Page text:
How does the Church seek to meet Christ’s commands for evangelism?
Several methods are and will be employed through both “world missions” and “home missions”.
For world missions, we seek to support natives of foreign countries who are doing the work of Christ as well as others who may be ministering in unique ways in foreign fields. We encourage our members to seek and fulfill God’s specific role for them in world missions. We currently support a missionary family sent by our church to Southeast Asia. We support, in a variety of ways, Go and Reconcile Ministries including short-term trips to support indigenous key leaders on other continents.
On the home front, we direct our efforts toward neighborhoods, family to family and workplace evangelism. The work of evangelism in our homes (bringing the lost souls of our children to Christ), and in our neighborhoods are a central focus of our equipping efforts, so that the head of the household is equipped to lead the family to evangelize friends and neighbors and co-workers. We encourage the members to seek out those who do not know Christ in their areas of influence including neighborhoods, workplaces and among the fatherless.
The work of evangelism and disciple making is central to the focus of the universal church and we will constantly encourage one another to make the Cross of Christ the central focus of our households. We are not intending to hold a significant number of evangelistic meetings, but will rely on the members to be the evangelists and disciple makers in their spheres of influence. We continue to learn together how to more effectively use our homes in practicing hospitality for evangelism and disciple making.
We realize that one who does not evangelize and make disciples at home and at work will not be equipped to evangelize and make disciples overseas.
How does the church make day-to-day decisions?
Decisions are made through our elders who are accountable to the congregation to always be true to Scripture. Leadership is shared among a group of mutually accountable elders who also seek congregational input for decision making in key areas of church life. The primary role of elders is not to create programs, but to come alongside heads of households and equip them in their primary ministry as well as other ministries God is calling them to. We encourage these family ministers to make decisions that affect their family ministry.
Of course, there are always administrative details to work out. The elders oversee these, but often delegate these tasks to others. Because of the simple model of our church, these administrative details are relatively few.
When these details become a distraction to the elders, we place them in the hands of biblically qualified Deacons (see Acts 6:1-6, 1 Timothy 3:8-13).
During transitional times, if there are not multiple elders, there will be a leadership team in place to help make necessary decisions and hold a single elder accountable. A lone elder would not have access to the bank account during such times. Also, no person is able to write themselves a check for more than $50, even if they have signature authority.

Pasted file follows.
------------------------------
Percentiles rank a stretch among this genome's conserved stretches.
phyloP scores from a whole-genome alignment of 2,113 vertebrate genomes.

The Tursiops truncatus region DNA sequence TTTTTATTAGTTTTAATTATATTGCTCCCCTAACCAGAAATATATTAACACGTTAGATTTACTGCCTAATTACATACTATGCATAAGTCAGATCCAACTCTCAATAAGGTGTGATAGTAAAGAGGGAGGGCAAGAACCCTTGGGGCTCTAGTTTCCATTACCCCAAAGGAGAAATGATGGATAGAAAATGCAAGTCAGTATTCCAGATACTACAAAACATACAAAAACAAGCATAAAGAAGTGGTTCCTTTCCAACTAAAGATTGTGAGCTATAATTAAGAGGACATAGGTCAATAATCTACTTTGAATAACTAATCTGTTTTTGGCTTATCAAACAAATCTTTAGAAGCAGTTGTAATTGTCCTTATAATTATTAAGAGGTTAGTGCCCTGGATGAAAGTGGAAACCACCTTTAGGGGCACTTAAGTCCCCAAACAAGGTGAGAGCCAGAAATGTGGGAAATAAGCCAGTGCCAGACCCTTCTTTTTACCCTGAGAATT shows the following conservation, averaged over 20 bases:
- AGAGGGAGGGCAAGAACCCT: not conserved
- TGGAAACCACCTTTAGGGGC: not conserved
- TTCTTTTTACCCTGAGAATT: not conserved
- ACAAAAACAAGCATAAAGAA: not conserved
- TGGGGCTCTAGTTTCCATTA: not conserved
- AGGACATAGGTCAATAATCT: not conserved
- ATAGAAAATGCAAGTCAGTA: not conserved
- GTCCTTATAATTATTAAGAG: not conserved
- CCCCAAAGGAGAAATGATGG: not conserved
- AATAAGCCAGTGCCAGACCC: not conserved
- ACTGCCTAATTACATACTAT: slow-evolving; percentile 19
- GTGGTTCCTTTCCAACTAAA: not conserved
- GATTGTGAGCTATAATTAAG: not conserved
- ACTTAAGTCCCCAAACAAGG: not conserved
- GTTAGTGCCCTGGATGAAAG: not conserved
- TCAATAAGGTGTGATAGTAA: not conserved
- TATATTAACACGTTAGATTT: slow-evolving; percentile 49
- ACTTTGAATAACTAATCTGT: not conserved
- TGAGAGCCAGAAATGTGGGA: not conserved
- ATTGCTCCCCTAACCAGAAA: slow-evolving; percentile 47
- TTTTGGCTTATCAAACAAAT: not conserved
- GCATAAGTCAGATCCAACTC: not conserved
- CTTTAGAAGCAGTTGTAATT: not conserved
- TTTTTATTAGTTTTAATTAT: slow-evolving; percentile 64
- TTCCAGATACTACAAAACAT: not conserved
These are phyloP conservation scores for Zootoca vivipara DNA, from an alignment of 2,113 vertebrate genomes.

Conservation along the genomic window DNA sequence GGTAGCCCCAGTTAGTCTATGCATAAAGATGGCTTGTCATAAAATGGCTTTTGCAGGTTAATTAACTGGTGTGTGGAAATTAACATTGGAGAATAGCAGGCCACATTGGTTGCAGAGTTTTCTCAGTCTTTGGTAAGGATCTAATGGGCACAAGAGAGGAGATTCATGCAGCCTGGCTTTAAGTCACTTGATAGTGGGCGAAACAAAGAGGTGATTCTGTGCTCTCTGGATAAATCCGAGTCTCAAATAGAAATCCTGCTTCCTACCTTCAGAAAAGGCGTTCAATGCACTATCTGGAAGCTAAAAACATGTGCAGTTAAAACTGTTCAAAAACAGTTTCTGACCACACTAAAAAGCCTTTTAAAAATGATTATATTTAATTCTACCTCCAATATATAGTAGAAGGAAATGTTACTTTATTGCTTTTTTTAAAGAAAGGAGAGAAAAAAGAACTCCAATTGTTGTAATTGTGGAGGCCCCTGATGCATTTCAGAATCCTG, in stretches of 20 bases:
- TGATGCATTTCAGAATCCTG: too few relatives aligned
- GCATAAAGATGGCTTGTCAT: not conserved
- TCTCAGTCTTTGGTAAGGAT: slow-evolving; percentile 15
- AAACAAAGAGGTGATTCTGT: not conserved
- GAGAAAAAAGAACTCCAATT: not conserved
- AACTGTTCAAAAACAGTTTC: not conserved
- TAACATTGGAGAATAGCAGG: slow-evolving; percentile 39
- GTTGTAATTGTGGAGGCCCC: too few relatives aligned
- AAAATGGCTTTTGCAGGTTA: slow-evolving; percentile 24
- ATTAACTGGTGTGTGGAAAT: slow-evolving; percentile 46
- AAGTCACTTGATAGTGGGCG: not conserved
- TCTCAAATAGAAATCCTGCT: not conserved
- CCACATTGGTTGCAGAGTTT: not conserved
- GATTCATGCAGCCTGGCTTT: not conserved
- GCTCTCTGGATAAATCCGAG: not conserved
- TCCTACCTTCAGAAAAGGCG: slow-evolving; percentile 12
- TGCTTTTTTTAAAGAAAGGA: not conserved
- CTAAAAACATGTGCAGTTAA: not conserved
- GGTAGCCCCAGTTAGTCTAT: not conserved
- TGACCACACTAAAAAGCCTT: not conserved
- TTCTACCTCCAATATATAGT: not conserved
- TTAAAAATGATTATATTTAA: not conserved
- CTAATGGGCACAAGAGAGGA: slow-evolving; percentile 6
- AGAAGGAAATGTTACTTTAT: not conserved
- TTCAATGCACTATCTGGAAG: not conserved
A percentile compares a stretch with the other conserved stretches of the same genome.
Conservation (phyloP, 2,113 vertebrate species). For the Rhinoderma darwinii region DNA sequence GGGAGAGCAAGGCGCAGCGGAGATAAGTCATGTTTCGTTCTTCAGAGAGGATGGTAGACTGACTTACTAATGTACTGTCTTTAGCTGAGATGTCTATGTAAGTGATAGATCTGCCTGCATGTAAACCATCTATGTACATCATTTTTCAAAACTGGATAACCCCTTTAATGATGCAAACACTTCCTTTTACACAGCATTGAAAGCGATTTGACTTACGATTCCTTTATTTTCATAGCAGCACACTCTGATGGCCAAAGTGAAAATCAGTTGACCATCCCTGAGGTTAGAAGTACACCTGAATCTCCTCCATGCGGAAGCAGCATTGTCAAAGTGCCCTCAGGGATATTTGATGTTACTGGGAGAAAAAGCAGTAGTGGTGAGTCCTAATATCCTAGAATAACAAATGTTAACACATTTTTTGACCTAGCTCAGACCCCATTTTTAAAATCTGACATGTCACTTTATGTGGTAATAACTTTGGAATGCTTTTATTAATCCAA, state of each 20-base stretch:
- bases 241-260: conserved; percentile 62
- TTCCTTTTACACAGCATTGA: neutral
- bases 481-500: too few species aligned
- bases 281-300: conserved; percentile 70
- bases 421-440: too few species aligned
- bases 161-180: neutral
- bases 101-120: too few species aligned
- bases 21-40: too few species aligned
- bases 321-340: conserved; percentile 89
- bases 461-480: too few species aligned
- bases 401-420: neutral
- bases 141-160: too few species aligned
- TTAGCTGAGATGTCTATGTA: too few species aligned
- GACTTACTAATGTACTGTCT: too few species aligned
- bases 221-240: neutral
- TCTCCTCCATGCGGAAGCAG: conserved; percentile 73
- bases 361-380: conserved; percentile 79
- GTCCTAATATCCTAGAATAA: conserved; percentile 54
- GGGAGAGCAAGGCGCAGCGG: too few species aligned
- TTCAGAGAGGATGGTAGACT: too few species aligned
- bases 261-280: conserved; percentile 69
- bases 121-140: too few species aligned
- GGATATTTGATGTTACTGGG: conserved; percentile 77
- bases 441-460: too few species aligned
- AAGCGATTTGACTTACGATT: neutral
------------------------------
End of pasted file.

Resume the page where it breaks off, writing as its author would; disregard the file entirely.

Without expenses of paid staff and buildings, what do you do with money collected?
We have a small amount of assets: hymnals, chairs, etc. and expenses such as paper plates, etc. We also incur some maintenance expenses (such as cleaning services) in homes we use or buildings we rent. However, the vast majority of funds are and will be used to support various ministries. Significant among them will be the support of widows and fatherless, as well as those who are afflicted, as the Lord brings them to our body. Other expenses may include support for ministries that minister to the fatherless and widows in manners consistent with Christian principles and promote the gospel. We also support individuals and organizations that promote the gospel and disciple making and are like-minded in promoting biblical churches and families. These are decided on a case-by-case basis and the books will be open (with respect to expenses) to everyone in the body of Christ. Over the first four years of the church, less than ten percent of our funds have been used for facilities, assets and consumables (paper plates, etc.) and we pray that this will not increase in the future.
Gifts can also be designated to the elders.
Elders sometimes present opportunities for special offerings designated to some specific need.
How do you refrain from becoming reclusive?
It is difficult to be reclusive as we focus on evangelistic ministry in our neighborhoods and workplaces and take a proactive role among the fatherless and widows. See Isaiah 1:17, James 1:27. We also believe that men are hungry to know how to be the head of their households and that many men (even unbelievers) from the community will be drawn to our vision to train men how to provide Biblical leadership in their homes. Similarly, our focus on world missions and God’s call to reach the nations will keep us outwardly focused.
What are you doing about facilities?